This all may sound like a prescription for communism but hear me out. Group living solves so many problems we’ve created for ourselves in the U.S. We’re having less children than we ever have, yet our houses are bigger than they’ve ever been. Consequently, we can’t stay home after the baby is born– we can’t afford it. Imagine if that couple with the new baby lived with their parents. They could probably stay home and take care of baby. People tend to believe that while living independently you can still have close relationships. While thats partly true I think living with others sort of forces us to have regular interactions. We see our room mates or family daily, we check in with them and talk about our day. We don’t end up doing that if we’re just alone at home. I think we spend a lot of our lives working towards some ideal that’s been laid out for us. If we really focused on fostering close relationships instead of material success I think we’d find we’re happier and better off. If we can let go of what society tells us to want, most of the time material things, we can learn to meet our needs better and not live under a mountain of debt.
For singles, living alone is sort of the picture of success and at the same time it’s hard to afford. In the age of two income households, living alone on one income means you need to be making good money or you have to settle for being poor. If young people like me didn’t have this idea that we need to have an apartment to be successful then most of us could live with family or friends and save a whole lot of money. I’ve been out of high school 7 years now and I’ve never lived alone. Not only have I saved a lot of money and paid off all my debt, but I’ve been able to build a relationship with my parents I never had in high school. I think 20-somethings who live with their parents are made to feel like lazy, privileged kids who don’t know the value of a dollar. Believe me, you will never meet a more grateful, more self-aware young person who knows the struggles of paying bills than me.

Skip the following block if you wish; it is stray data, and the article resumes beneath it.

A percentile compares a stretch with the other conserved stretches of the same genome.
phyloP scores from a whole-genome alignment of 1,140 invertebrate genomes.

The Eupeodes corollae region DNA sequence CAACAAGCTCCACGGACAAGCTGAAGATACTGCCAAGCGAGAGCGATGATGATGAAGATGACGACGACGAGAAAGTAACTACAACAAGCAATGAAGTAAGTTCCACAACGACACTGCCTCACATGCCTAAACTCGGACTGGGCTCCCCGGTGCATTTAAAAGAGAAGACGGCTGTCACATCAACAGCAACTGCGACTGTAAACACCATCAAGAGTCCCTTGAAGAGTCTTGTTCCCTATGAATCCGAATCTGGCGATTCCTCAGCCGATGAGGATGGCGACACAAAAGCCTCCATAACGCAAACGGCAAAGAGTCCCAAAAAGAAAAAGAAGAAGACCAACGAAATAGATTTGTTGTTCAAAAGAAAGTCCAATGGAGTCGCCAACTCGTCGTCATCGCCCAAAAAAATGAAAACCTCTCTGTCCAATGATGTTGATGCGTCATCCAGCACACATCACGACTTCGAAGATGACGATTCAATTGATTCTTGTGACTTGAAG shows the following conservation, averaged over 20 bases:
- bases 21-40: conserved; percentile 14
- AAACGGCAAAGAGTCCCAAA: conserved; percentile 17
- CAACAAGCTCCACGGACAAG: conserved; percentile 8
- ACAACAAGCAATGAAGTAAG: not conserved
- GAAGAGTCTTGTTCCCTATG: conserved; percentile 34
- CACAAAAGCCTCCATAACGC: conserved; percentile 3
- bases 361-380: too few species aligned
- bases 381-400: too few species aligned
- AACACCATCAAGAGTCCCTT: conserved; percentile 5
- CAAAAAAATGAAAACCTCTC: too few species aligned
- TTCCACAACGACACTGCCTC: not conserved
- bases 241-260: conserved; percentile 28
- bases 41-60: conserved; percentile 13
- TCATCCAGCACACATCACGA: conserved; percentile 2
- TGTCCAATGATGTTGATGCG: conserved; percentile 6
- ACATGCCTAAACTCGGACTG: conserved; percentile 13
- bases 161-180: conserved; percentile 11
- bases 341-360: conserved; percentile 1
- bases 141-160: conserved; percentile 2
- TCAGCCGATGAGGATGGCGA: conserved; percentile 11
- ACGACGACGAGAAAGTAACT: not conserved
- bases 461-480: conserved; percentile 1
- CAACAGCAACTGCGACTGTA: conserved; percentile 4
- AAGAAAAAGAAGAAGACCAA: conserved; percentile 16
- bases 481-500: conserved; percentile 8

Choosing to live with others is one of the best financial decisions I could’ve made for myself. Saving money at an age when most people are 20k in student loan debt is a huge leg up. I own my car outright and I’m able to save for my retirement; I work full time and go to school part-time. That is the opposite of laziness. I’ve found over the last few years that saving money often means choosing humility over looking cool. If you have $2,000 to spend on a car you go buy a $2,000 junker instead of using $2,000 for a down payment on a new car and then paying $400 a month for 4 years.
Group living is just another one of those ways money smart people humble themselves. I think our society needs to change in that we need to let go of the idea that somehow living independently is the best way to live. Not only are we spending more money needlessly, we’re closing ourselves off from the close relationships that we instinctively seek. Some good financial decisions require sacrifice. I don’t see group living as a financial sacrifice, in fact as we’ve seen in the research you’re more likely to be happy in cohabitation so long as your household is stable. More house and more work to pay for that house just isn’t going to make us happy folks.